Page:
The virtual Summit offers a full day of discussions, best practices and insights that will help to create robust applications from biopharma to medical imaging.
This is an opportunity to learn from industry leaders: NVIDIA supports more than 12K startups globally through the Inception program, its virtual accelerator, with nearly 2,000 startups in the healthcare industry. NVIDIA technologies are used by organizations worldwide to accelerate their research and fuel discoveries.
Highlights of the Summit
- 10 hours packed with knowledge from experienced developers: NVIDIA, RelationRX, Rhino Health, Quantib, ImFusion
- Focus on healthcare and life sciences and tools that can help to build your product faster and cheaper
- Recent advances in deep learning, AI, genomics, federated learning, radiology, natural language processing
- Practical applications of technologies like transformer-based machine learning, geometric deep learning, diffusion model
What to expect?
Computational biology and drug discovery have experienced unprecedented acceleration during the COVID-19 pandemic. The healthcare and life sciences ecosystem is innovating to make the most of these new opportunities for advances in science and to benefit patients.
During the Summit, the participants will get an overview of the tools, platforms and services NVIDIA created to support developers in this domain, from drug discovery to medical imaging. You will be able to explore recent breakthroughs across life sciences and the methods and techniques used to enable such advancements. Software developers and scientists can use NVIDIA open-source frameworks in the cloud, on-premises, or in a hybrid approach. This enables faster results by any healthcare technology startup, regardless of their funding stage.
Why should you attend?
“NVIDIA Healthcare Life Science Summit is a once-a-year virtual event. The local developers and startups can connect with NVIDIA, the leading AI computing company, to speed AI development and deployment in healthcare and life sciences,” says Renee Yao, Global Healthcare AI Startups Lead at NVIDIA.
During this one-day webcast, developers will be able to learn what AI tools are freely available for them to use in medical imaging, instruments, genomics, and drug discovery. They can also learn from their peers and see how they are using these tools and what success they have seen thus far.
“The ability to leverage existing resources is key to surviving and leapfrogging competitors. Upon selecting the right tools and frameworks, many startups are seeing 75% less labeling need, 100x speed up, millions of dollars saved, and more importantly – millions of patients served,” adds Yao.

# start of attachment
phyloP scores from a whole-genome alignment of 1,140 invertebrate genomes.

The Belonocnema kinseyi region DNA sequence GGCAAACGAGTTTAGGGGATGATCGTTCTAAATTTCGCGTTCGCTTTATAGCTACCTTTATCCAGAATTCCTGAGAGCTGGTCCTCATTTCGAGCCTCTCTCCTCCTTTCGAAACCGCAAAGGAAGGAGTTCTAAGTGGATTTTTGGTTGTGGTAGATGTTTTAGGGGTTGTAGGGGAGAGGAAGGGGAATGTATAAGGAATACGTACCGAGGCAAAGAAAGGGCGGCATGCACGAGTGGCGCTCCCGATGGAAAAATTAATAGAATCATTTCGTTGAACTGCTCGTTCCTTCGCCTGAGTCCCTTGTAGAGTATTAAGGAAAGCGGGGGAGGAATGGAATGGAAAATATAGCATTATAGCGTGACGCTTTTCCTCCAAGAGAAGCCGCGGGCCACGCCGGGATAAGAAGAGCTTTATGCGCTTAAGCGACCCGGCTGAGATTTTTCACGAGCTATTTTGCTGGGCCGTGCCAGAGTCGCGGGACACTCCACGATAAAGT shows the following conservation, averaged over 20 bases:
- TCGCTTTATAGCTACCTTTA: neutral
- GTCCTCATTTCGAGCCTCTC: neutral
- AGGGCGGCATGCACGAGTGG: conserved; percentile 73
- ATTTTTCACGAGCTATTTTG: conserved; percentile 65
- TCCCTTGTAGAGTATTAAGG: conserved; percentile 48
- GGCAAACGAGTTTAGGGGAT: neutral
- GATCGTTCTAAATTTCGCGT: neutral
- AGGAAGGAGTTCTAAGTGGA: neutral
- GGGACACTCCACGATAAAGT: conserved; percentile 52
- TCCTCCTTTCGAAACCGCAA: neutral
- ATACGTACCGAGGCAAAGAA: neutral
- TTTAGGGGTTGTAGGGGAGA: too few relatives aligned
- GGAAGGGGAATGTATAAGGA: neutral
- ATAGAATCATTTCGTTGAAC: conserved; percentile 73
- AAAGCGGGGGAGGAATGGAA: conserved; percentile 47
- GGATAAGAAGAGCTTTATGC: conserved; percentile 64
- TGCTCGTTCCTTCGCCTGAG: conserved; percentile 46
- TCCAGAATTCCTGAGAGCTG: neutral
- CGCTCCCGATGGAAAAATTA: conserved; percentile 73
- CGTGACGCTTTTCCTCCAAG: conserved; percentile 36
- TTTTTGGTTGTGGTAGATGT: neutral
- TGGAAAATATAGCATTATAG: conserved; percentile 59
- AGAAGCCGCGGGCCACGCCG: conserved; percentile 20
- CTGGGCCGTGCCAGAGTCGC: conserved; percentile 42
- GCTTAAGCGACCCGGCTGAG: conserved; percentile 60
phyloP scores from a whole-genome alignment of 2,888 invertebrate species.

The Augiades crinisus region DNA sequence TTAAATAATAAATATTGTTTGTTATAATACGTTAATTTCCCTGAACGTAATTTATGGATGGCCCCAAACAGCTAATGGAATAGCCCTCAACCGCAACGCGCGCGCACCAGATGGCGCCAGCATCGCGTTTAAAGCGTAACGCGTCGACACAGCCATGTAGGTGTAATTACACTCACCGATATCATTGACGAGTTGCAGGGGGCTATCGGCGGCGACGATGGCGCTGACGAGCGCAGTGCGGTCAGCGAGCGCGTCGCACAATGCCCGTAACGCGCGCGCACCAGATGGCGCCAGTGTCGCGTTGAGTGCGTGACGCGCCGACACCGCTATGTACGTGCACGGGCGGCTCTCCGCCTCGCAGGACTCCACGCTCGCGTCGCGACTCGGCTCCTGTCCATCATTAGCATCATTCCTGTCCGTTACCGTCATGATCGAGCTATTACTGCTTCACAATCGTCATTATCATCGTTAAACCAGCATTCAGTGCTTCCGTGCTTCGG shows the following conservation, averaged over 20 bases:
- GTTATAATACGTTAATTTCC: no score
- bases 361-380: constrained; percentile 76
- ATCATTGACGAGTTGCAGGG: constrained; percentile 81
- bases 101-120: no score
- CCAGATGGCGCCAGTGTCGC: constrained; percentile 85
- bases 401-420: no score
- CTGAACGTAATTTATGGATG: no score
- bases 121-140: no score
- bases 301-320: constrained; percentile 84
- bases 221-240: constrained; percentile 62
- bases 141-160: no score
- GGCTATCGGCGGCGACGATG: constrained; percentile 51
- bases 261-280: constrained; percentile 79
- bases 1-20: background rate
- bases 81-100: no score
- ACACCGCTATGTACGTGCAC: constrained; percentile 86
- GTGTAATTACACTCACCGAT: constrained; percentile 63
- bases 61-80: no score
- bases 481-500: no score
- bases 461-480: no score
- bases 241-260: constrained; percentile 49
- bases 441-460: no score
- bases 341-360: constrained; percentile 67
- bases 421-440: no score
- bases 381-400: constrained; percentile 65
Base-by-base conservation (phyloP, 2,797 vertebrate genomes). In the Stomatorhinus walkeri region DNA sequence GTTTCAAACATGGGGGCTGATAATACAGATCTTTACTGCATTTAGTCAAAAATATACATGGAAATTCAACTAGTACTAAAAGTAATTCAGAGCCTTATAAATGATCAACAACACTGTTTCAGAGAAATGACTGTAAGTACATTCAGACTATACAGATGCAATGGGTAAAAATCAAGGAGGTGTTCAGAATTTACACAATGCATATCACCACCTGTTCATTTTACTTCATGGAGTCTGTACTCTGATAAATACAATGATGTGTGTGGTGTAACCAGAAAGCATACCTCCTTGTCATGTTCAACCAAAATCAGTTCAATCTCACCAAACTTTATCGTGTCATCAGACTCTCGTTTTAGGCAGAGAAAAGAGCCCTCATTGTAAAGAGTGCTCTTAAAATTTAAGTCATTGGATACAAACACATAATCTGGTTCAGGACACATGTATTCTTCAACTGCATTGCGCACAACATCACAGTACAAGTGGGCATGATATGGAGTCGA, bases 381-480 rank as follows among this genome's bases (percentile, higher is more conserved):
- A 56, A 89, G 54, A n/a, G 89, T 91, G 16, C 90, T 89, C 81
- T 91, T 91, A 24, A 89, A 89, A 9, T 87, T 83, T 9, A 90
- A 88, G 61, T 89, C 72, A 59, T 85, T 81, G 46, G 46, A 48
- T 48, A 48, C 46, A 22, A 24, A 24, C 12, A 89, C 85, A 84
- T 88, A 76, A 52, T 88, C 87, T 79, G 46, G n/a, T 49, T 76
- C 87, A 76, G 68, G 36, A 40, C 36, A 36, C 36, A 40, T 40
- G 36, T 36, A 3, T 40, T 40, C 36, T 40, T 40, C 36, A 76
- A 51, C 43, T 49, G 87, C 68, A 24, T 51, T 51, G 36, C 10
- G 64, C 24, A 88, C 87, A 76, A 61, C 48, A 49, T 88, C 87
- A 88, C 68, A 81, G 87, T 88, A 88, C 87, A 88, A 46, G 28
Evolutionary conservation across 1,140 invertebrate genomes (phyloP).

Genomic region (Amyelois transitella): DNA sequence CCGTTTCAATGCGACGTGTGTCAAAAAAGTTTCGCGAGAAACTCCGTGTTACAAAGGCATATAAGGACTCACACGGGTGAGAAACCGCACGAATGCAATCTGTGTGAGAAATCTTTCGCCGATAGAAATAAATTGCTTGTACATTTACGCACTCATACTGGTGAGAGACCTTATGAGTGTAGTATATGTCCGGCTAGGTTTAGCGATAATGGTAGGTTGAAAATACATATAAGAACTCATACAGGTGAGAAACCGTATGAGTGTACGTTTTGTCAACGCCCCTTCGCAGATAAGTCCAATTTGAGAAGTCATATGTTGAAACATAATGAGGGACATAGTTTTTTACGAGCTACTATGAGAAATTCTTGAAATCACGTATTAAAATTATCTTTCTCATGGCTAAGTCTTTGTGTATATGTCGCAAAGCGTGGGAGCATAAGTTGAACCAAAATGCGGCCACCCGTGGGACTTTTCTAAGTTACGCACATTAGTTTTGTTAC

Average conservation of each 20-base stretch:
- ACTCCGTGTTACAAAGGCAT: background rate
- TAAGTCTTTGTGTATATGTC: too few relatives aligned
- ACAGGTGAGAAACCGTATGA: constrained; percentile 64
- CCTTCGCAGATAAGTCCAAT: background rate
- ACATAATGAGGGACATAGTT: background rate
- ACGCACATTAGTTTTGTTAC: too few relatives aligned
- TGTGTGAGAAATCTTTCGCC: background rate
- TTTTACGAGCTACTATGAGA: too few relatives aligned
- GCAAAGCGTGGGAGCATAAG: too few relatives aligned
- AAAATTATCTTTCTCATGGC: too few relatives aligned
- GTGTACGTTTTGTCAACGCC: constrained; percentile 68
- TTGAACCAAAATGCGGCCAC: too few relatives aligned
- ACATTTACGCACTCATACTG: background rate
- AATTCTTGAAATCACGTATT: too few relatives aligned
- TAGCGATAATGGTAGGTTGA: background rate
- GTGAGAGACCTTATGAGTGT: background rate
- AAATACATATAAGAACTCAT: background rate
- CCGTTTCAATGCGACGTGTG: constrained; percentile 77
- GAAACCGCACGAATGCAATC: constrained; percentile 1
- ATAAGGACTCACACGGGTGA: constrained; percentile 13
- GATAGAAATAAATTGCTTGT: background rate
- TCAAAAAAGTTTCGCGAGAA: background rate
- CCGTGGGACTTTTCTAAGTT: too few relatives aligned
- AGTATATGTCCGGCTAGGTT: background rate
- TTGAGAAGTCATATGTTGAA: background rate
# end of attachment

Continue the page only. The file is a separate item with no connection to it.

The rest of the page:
Key topics at a glance
- Protein Language Models For Protein Science, Design And Engineering
- Learning Gene Cis-Regulation Using LLM And Cambridge-1
- MONAI Label: A Framework For Interactive Image Annotation Through AI
- Practical Federated Learning and Distributed Computing for Healthcare with the Rhino Health Platform
- Accelerating Deep Learning Model Development For Radiology With MONAI
- The Challenges Of Medical Imaging R&D In The Era Of Deep Learning
- BioNeMo and NVIDIA Life Sciences NLP
- Deep Learning and Acceleration In Genomics On GPUs
- Hassle-Free Compute Scalability For Startups And Enterprises
Breakthroughs in medicine
“Nearly $60 billion was invested into digital health AI startups last year,” explains Craig Rhodes, NVIDIA Healthcare & Life Sciences Industry Leader in EMEA. “Healthcare and life sciences innovation is growing across medical devices, imaging, and biopharma segments, driven by advances in AI. Our society is already witnessing historical breakthroughs powered by computational methods, and NVIDIA technologies are the key to unlock these innovation.
We need these breakthroughs to support the challenges in our healthcare systems, from the pandemic to longer and longer waiting lists for cancer care. Continuous innovation is essential to support the increasing burden of care and NVIDIA wants to be at the heart of it.”
According to Rhodes, computational modeling, AI, and simulation contribute to developing medical devices that are safer, more effective, and lower risk. Already today, AI-powered technologies are making a difference by, for example, reducing radiation exposure in X-ray machines, helping make surgeries less invasive and monitoring patients at risk of falling.
Similar to how large language models have revolutionized natural language understanding and generation, transformers applied to biological sequences are revealing detailed insights into the structure, function, and properties of proteins, DNA and RNA. “Our recently announced transformer-based framework and cloud service called BioNeMo can process SMILES and protein sequences to predict structures and accelerate the discovery of druggable targets,” highlights Rhodes.